Philadelphia Museums – Seaport, Art, Science, History, and More


Philadelphia museums


We'd recommend that you click directly on the photo, in order to fully appreciate its quality by enlarging it. This is the first musical instrument invented in America, by Benjamin Franklin in 1762 (one of his many inventions). Franklin named it the "Glass Armonica", after the Italian word armonia, meaning "harmony". This is on display at the underground museum at Franklin Court, Market Street between 3rd and 4th Streets.



There are an extraordinary number of Philadelphia Museums, and all are of high quality.

While this page is still under construction, there will eventually be guides to each of Philadelphia's myriad museums. A visit to any single one, could easily consume an entire day.

Accordingly, Enjoying Philadelphia will endeavor to prioritize them for you, depending on how long you will be in Philadelphia. Your choices will also depends on your interests, of course. But eventually, there will be a guide to Philadelphia, if you have one day, one weekend, one week, etc.

In addition, to save your precious time, they will be grouped geographically, so that way you can enjoy museums that are in close proximity - and thus get more out of your visit to Philadelphia.

This is only a partial list of the museums which Philadelphia offers the visitor, student, or resident. More Philadelphia museums will be added, as Enjoying Philadelphia continues to be constructed.

A Partial - But By No Means Universal - List of Philadelphia Museums

Independence Seaport Museum offers the chance to tour two vintage Navy ships, as well as to explore the rich, unparalleled, maritime history of Philadelphia.


Franklin Court is a fascinating, largely underground museum on the life of Benjamin Franklin - the greatest Philadelphian, who has ever lived.

Speaking of Franklin, you can visit the American Philosophical Society Museum - which, despite its name, is a great treasure trove of history, natural sciences, and artwork. Franklin founded it - the oldest surviving learned society in America - in 1743, back when scientists were referred to as "natural philosophers". And the name has remained to this day.


The National Constitution Center has a cutting-edge, brand-new interpretation of the U.S. Constitution, debated and adopted in 1787 in what is now Independence Hall.


If natural history, dinosaurs, and the like are up your alley, then The Academy of Natural Sciences is, absolutely, the right place for you.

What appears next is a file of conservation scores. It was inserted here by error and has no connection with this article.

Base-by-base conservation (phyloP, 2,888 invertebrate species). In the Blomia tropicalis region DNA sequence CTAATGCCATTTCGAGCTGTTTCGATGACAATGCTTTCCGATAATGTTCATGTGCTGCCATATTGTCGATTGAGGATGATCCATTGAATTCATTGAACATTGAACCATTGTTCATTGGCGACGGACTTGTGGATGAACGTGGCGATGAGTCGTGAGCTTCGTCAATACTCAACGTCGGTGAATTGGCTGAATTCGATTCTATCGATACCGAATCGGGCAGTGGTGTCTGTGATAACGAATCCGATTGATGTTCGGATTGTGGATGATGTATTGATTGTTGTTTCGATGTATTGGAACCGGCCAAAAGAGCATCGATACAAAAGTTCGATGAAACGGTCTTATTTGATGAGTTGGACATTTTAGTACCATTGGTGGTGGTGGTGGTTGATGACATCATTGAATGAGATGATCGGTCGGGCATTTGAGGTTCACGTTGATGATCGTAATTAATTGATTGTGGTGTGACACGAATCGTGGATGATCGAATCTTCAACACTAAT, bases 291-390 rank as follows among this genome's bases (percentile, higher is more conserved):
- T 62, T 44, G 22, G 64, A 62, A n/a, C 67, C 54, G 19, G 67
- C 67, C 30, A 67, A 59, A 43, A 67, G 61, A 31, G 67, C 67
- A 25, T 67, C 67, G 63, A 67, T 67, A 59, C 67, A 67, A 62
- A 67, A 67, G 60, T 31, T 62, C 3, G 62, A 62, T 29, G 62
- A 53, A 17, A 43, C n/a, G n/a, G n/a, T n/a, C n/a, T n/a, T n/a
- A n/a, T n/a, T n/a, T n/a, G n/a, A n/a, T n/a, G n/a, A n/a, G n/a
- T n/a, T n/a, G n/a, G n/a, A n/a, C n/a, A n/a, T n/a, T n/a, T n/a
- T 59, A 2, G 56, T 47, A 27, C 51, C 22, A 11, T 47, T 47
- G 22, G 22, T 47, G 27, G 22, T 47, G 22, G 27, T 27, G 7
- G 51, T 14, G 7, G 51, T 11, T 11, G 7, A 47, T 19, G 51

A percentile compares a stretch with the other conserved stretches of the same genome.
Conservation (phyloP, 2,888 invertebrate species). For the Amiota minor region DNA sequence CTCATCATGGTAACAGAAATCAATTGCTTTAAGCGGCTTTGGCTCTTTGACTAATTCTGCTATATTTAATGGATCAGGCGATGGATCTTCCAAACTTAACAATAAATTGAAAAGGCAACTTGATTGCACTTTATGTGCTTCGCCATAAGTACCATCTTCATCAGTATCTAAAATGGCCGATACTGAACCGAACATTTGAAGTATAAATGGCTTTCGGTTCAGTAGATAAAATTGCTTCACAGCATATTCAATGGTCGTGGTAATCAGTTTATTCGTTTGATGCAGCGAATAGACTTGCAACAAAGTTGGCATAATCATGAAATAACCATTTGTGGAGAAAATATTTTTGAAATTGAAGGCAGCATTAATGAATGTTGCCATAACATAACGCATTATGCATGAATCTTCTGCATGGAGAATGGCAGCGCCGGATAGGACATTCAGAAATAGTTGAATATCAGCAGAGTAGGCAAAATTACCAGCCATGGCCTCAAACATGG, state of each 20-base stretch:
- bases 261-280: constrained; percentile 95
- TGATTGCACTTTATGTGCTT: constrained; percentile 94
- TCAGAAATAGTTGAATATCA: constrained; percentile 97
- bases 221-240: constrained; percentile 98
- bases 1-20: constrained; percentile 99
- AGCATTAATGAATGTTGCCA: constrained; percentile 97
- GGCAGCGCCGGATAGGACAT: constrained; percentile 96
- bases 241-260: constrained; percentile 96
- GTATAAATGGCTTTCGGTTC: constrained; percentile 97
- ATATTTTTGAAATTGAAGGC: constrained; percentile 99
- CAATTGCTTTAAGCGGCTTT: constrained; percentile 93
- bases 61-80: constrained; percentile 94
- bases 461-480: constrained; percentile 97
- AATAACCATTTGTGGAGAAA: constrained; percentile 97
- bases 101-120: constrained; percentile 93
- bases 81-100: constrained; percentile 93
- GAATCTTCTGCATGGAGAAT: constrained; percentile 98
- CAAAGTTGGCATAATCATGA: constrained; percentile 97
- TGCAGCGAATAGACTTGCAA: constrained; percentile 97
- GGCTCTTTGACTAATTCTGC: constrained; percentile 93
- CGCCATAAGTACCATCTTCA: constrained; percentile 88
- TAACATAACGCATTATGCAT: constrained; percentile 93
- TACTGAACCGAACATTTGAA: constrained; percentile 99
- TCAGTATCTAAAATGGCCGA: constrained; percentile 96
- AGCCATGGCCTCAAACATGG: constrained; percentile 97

Just down the street from the dinosaurs, The Franklin Institute, for about a year or so, opted to rebrand itself as simply The Franklin, presumably as a way of keeping up with the increasing trend of shorter names for institutions.

We found this puzzling at the time, mainly because of the Franklin Institute's prestige and status among generations of Philadelphians. The name was - and is - a great brand, to use the trendy term. What point would there be in changing it?

And even if it were to be changed - the phrase The Franklin, unadorned by other words, invited confusion, from residents and visitors alike.

Fortunately, in June 2009, the Franklin decided to abandon the idea of its new, truncated name, and quietly resumed its traditional identity, as The Franklin Institute.

Even though for a year, the Franklin Institute had (at least officially) a shorter name, it always continued to have a "big heart", both literally and figuratively - and it always will. The giant heart replica, through which visitors can walk through the human heart, in the same way blood flows through it, remains an iconic experience for all Philadelphians.

And in spite of the (fortunately, temporary) name change, the Institute remains what it always has been: a fantastic science museum, named after the revered, illustrious Philadelphian - who was a great scientist, long prior to becoming a great statesman and Founding Father.


The Philadelphia Museum of Art offers world-class art collections and exhibits. And, of course, the Rocky steps made famous by the 1976 film Rocky - played and directed by Philadelphia native Sylvester Stallone - as well as the Rocky statue at the base of the steps, and off to the right. The statue was prominently featured in the third installment of the series, Rocky III.